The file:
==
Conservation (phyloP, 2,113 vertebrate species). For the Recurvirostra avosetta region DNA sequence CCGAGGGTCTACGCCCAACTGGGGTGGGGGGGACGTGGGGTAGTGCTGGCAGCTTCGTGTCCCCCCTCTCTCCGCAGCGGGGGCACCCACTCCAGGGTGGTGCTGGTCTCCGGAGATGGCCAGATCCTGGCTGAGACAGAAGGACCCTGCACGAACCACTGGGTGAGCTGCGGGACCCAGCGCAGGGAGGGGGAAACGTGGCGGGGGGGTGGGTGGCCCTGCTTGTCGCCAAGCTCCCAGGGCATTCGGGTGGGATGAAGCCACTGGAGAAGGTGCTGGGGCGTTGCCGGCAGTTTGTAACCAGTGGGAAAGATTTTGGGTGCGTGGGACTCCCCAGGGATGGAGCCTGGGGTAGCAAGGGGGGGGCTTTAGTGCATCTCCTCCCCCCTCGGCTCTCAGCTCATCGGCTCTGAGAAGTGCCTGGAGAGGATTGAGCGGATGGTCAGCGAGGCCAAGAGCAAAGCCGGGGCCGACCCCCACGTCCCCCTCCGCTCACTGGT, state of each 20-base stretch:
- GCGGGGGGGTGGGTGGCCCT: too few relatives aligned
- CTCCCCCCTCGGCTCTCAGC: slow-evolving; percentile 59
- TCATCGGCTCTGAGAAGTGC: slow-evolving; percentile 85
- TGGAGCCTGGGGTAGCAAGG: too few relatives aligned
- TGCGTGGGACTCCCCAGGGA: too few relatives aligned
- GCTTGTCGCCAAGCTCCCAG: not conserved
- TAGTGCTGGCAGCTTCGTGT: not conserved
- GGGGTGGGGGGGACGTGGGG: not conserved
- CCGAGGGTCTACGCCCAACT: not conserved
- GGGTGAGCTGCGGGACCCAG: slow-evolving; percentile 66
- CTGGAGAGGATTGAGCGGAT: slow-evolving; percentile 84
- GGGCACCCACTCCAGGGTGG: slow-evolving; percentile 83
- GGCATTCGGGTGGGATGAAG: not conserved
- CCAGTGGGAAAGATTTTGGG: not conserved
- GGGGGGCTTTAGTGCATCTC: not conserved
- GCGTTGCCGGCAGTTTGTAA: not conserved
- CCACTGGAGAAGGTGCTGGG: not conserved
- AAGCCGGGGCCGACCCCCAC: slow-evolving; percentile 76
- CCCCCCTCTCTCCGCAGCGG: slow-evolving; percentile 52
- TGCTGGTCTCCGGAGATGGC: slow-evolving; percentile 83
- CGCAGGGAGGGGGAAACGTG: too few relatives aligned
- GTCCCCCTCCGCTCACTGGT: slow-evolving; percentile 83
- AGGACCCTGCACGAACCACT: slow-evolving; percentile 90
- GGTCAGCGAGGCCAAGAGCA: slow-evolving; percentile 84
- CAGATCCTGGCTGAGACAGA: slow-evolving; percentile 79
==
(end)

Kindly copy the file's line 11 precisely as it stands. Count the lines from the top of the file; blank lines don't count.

- GGGTGAGCTGCGGGACCCAG: slow-evolving; percentile 66